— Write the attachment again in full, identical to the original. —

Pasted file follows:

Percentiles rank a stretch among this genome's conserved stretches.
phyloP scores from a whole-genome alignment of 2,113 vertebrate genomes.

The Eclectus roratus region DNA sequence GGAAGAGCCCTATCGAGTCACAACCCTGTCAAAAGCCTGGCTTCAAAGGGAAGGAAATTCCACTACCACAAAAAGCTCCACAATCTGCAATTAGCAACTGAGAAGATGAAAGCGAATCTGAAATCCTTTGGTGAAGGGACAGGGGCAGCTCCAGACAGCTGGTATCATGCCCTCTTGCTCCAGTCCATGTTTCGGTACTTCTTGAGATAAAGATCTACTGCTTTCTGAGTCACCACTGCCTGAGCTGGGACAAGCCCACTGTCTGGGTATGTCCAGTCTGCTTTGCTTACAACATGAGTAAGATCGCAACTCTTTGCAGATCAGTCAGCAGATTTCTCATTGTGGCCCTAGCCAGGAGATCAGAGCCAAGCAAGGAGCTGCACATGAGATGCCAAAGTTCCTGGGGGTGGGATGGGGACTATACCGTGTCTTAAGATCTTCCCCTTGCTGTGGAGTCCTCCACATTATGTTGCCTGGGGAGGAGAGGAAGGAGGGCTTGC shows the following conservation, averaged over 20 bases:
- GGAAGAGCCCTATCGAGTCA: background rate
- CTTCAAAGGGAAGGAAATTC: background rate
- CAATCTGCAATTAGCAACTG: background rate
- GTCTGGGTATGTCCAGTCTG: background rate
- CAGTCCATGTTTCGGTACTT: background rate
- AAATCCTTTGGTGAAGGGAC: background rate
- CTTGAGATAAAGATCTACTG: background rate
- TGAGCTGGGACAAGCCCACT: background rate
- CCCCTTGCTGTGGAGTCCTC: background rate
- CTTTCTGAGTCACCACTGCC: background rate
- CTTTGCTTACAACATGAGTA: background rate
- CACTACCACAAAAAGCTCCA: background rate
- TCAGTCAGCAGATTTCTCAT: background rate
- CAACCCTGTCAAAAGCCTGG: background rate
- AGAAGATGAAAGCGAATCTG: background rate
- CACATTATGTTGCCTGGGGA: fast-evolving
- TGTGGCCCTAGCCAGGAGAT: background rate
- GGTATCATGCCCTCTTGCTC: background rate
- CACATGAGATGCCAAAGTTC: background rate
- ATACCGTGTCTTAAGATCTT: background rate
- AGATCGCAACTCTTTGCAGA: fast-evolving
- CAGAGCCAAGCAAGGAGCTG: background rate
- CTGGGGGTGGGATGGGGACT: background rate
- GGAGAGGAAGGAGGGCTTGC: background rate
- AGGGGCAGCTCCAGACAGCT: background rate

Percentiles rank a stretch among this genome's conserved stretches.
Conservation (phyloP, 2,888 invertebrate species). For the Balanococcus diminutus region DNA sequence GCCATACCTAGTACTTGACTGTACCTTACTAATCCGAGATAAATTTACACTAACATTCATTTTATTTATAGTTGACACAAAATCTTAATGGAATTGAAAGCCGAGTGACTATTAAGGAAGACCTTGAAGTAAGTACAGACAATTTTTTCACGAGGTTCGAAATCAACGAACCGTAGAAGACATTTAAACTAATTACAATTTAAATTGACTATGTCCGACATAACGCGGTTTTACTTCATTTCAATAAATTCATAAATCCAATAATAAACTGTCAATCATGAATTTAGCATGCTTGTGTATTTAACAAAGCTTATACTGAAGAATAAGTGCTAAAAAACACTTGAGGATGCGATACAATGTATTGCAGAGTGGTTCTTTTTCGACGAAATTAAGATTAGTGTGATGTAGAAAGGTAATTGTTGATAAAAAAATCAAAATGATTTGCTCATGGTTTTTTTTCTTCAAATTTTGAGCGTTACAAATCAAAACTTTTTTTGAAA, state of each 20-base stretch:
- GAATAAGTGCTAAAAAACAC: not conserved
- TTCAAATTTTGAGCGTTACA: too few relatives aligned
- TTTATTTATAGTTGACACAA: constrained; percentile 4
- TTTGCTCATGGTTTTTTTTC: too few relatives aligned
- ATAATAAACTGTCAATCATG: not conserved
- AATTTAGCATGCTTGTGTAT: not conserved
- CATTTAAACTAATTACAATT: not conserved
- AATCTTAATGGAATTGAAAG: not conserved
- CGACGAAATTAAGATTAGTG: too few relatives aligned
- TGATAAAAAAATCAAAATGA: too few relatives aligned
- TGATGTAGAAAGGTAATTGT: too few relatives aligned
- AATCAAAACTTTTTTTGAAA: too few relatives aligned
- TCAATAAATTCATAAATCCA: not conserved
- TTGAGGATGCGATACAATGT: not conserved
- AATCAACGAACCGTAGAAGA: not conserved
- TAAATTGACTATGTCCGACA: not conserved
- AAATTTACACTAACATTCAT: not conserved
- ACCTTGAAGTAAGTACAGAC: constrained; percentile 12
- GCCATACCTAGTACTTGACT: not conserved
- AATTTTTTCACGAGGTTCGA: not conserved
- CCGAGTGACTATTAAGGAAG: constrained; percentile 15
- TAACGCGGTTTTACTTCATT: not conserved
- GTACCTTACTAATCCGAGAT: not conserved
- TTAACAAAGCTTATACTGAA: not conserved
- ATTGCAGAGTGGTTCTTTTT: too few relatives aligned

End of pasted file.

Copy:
Percentiles rank a stretch among this genome's conserved stretches.
phyloP scores from a whole-genome alignment of 2,113 vertebrate genomes.

The Eclectus roratus region DNA sequence GGAAGAGCCCTATCGAGTCACAACCCTGTCAAAAGCCTGGCTTCAAAGGGAAGGAAATTCCACTACCACAAAAAGCTCCACAATCTGCAATTAGCAACTGAGAAGATGAAAGCGAATCTGAAATCCTTTGGTGAAGGGACAGGGGCAGCTCCAGACAGCTGGTATCATGCCCTCTTGCTCCAGTCCATGTTTCGGTACTTCTTGAGATAAAGATCTACTGCTTTCTGAGTCACCACTGCCTGAGCTGGGACAAGCCCACTGTCTGGGTATGTCCAGTCTGCTTTGCTTACAACATGAGTAAGATCGCAACTCTTTGCAGATCAGTCAGCAGATTTCTCATTGTGGCCCTAGCCAGGAGATCAGAGCCAAGCAAGGAGCTGCACATGAGATGCCAAAGTTCCTGGGGGTGGGATGGGGACTATACCGTGTCTTAAGATCTTCCCCTTGCTGTGGAGTCCTCCACATTATGTTGCCTGGGGAGGAGAGGAAGGAGGGCTTGC shows the following conservation, averaged over 20 bases:
- GGAAGAGCCCTATCGAGTCA: background rate
- CTTCAAAGGGAAGGAAATTC: background rate
- CAATCTGCAATTAGCAACTG: background rate
- GTCTGGGTATGTCCAGTCTG: background rate
- CAGTCCATGTTTCGGTACTT: background rate
- AAATCCTTTGGTGAAGGGAC: background rate
- CTTGAGATAAAGATCTACTG: background rate
- TGAGCTGGGACAAGCCCACT: background rate
- CCCCTTGCTGTGGAGTCCTC: background rate
- CTTTCTGAGTCACCACTGCC: background rate
- CTTTGCTTACAACATGAGTA: background rate
- CACTACCACAAAAAGCTCCA: background rate
- TCAGTCAGCAGATTTCTCAT: background rate
- CAACCCTGTCAAAAGCCTGG: background rate
- AGAAGATGAAAGCGAATCTG: background rate
- CACATTATGTTGCCTGGGGA: fast-evolving
- TGTGGCCCTAGCCAGGAGAT: background rate
- GGTATCATGCCCTCTTGCTC: background rate
- CACATGAGATGCCAAAGTTC: background rate
- ATACCGTGTCTTAAGATCTT: background rate
- AGATCGCAACTCTTTGCAGA: fast-evolving
- CAGAGCCAAGCAAGGAGCTG: background rate
- CTGGGGGTGGGATGGGGACT: background rate
- GGAGAGGAAGGAGGGCTTGC: background rate
- AGGGGCAGCTCCAGACAGCT: background rate

Percentiles rank a stretch among this genome's conserved stretches.
Conservation (phyloP, 2,888 invertebrate species). For the Balanococcus diminutus region DNA sequence GCCATACCTAGTACTTGACTGTACCTTACTAATCCGAGATAAATTTACACTAACATTCATTTTATTTATAGTTGACACAAAATCTTAATGGAATTGAAAGCCGAGTGACTATTAAGGAAGACCTTGAAGTAAGTACAGACAATTTTTTCACGAGGTTCGAAATCAACGAACCGTAGAAGACATTTAAACTAATTACAATTTAAATTGACTATGTCCGACATAACGCGGTTTTACTTCATTTCAATAAATTCATAAATCCAATAATAAACTGTCAATCATGAATTTAGCATGCTTGTGTATTTAACAAAGCTTATACTGAAGAATAAGTGCTAAAAAACACTTGAGGATGCGATACAATGTATTGCAGAGTGGTTCTTTTTCGACGAAATTAAGATTAGTGTGATGTAGAAAGGTAATTGTTGATAAAAAAATCAAAATGATTTGCTCATGGTTTTTTTTCTTCAAATTTTGAGCGTTACAAATCAAAACTTTTTTTGAAA, state of each 20-base stretch:
- GAATAAGTGCTAAAAAACAC: not conserved
- TTCAAATTTTGAGCGTTACA: too few relatives aligned
- TTTATTTATAGTTGACACAA: constrained; percentile 4
- TTTGCTCATGGTTTTTTTTC: too few relatives aligned
- ATAATAAACTGTCAATCATG: not conserved
- AATTTAGCATGCTTGTGTAT: not conserved
- CATTTAAACTAATTACAATT: not conserved
- AATCTTAATGGAATTGAAAG: not conserved
- CGACGAAATTAAGATTAGTG: too few relatives aligned
- TGATAAAAAAATCAAAATGA: too few relatives aligned
- TGATGTAGAAAGGTAATTGT: too few relatives aligned
- AATCAAAACTTTTTTTGAAA: too few relatives aligned
- TCAATAAATTCATAAATCCA: not conserved
- TTGAGGATGCGATACAATGT: not conserved
- AATCAACGAACCGTAGAAGA: not conserved
- TAAATTGACTATGTCCGACA: not conserved
- AAATTTACACTAACATTCAT: not conserved
- ACCTTGAAGTAAGTACAGAC: constrained; percentile 12
- GCCATACCTAGTACTTGACT: not conserved
- AATTTTTTCACGAGGTTCGA: not conserved
- CCGAGTGACTATTAAGGAAG: constrained; percentile 15
- TAACGCGGTTTTACTTCATT: not conserved
- GTACCTTACTAATCCGAGAT: not conserved
- TTAACAAAGCTTATACTGAA: not conserved
- ATTGCAGAGTGGTTCTTTTT: too few relatives aligned